1. Many Americans became convinced that the Soviet Union was taking advantage of détente, steadily building up its military might and pushing for political gains and revolutions in Africa, Asia, and Latin America (no détente in international relations)

          2. The soviet invasion of Afghanistan in December 1979, which was designed to save an increasingly unpopular Marxist regime, was especially alarming

          3. Many Americans feared that oil-rich states of the Persian Gulf would be next, and again they looked to the Atlantic alliance and military might to thwart communist expansion

        6. President Jimmy Carter elected in 1976, tried to lead the Atlantic alliance beyond verbal condemnation and urged economic sanctions against Soviet Union (only Britain supported)

          1. The alliance showed the same lack of concerted action when the Solidarity movement rose in Poland (some observers concluded the alliance had lost the will to think and act)

          2. The US military buildup launched by Carter in his years in office was greatly accelerated by President Ronald Reagan, who swept into office in 1980 by wave of patriotism

          3. The new American leadership acted as if the military balance had tipped in the favor of the Soviet Union and increasing defense spending enormously, the Regan administration concentrated on nuclear arms and an expanded navy as keys to American power

        7. A swing toward conservatism in the 1980s gave Reagan invaluable allies in western Europe

          1. In Great Britain Margaret Thatcher was an advocate for a revitalized Atlantic alliance

          2. After a pro-American Helmut Kohl came to power with the conservative Christian Democrats in 1982, West Germany and the US once again coordinated military and political policy toward the Soviet bloc (in maintaining the alliance, the Western nations gave indirect support to liberalize authoritarian communist eastern Europe and probably helped convince the Soviet Union’s Mikhail Gorbachev that cold war conflict was foolish

      3. The Women’s Movement

        1. The 1970s marked the birth of a board-based feminist movement devoted to securing genuine gender equality and promoting the general interests of women -- three basic reasons

          1. Changes in patterns of motherhood and paid work created new conditions/new demands

          2. A precursor of feminist intellectuals articulated a powerful critique of gender relations, which stimulated many women to rethink their assumptions and challenge the status quo

          3. Taking a lesion from the civil rights movement in the US and worldwide student protest against the Vietnam War, dissatisfied individuals recognized that they had to band together if they were to influence politics and secure fundamental reforms

        2. One of the most influential works produced by this new feminist wave was The Second Sex (1949) by French philosopher Simone de Beauvoir; she came to see her pious and submissive mother as renouncing any self-expression outside of home and marriage and showing Beauvoir the dangers of a life she did not want (Beauvoir relationship with Jean Paul Sartre)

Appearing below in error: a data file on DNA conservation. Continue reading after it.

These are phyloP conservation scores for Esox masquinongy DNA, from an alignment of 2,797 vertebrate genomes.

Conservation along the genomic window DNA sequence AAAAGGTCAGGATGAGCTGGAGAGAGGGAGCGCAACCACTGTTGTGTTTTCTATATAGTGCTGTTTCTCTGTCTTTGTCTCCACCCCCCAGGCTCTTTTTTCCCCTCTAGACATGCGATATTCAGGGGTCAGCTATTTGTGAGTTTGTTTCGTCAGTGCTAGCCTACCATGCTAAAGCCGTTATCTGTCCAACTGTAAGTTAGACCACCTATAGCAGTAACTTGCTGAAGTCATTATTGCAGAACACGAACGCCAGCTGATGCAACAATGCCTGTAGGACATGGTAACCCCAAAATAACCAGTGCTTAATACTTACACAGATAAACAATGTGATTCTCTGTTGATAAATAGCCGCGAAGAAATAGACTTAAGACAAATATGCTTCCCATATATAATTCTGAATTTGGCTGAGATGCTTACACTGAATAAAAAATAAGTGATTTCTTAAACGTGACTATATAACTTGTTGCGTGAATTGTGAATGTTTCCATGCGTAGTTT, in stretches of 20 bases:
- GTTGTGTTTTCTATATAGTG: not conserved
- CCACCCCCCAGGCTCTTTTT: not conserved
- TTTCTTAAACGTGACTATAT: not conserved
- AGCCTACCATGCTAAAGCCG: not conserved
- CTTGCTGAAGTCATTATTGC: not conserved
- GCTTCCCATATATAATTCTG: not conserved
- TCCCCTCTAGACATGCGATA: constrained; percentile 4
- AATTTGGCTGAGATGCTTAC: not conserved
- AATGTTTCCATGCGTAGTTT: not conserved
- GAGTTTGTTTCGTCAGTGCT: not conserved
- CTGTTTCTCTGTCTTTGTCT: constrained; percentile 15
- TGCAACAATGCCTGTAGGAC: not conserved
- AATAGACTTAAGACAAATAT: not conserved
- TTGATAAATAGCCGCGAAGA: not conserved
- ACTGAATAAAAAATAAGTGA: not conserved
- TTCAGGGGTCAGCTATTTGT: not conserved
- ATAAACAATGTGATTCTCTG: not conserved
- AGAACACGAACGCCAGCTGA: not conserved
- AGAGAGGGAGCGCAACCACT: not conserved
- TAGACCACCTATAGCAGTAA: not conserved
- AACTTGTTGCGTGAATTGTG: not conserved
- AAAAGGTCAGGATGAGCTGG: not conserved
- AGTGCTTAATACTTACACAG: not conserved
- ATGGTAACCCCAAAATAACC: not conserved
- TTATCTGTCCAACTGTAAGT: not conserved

1. Beauvoir analyzed the position of women within the framework of existential thought

          2. She argued that women—like all human beings—were in essence free but that they had almost always been trapped by particularly inflexible and limiting conditions

          3. Only by the means of courageous action and self-assertive creativity could a woman become a completely free person and escape the role that men had constructed for women

        3. One such woman in a generation of women intellectuals was Betty Friedan, who played a key role in reopening a serious discussion of women’s issues in the United States

          1. Friedan reflected the American faith in group action and political solutions; Friedan became acutely away of the conflicting pressures of career and family and concluded after research that many well-educated women shared her growing dissatisfaction

          2. According to Friedan in The Feminine Mystique, the cause was a crisis of identity; women were not permitted to become mature adults and genuine human beings but were instead expected to conform to a false pattern of femininity and live for family (sexism)

        4. When long-standing proposals to treat sex discrimination as seriously as race discrimination fell again on deaf ears, Friedan took the lead in 1966 in founding the National Organization of Women (NOW) to press for women’s rights (forty thousand members in 1974)

          1. Throughout the 1970s, a proliferation of publications, conferences, and institutions devoted to women’s issues reinforced the emerging international movement

          2. This movement generally shared the common strategy of entering the political arena and changing laws regarding women; advocates of women’s rights pushed for new statutes in the workplace (equal pay for equal work) and measures such as maternal leave + day care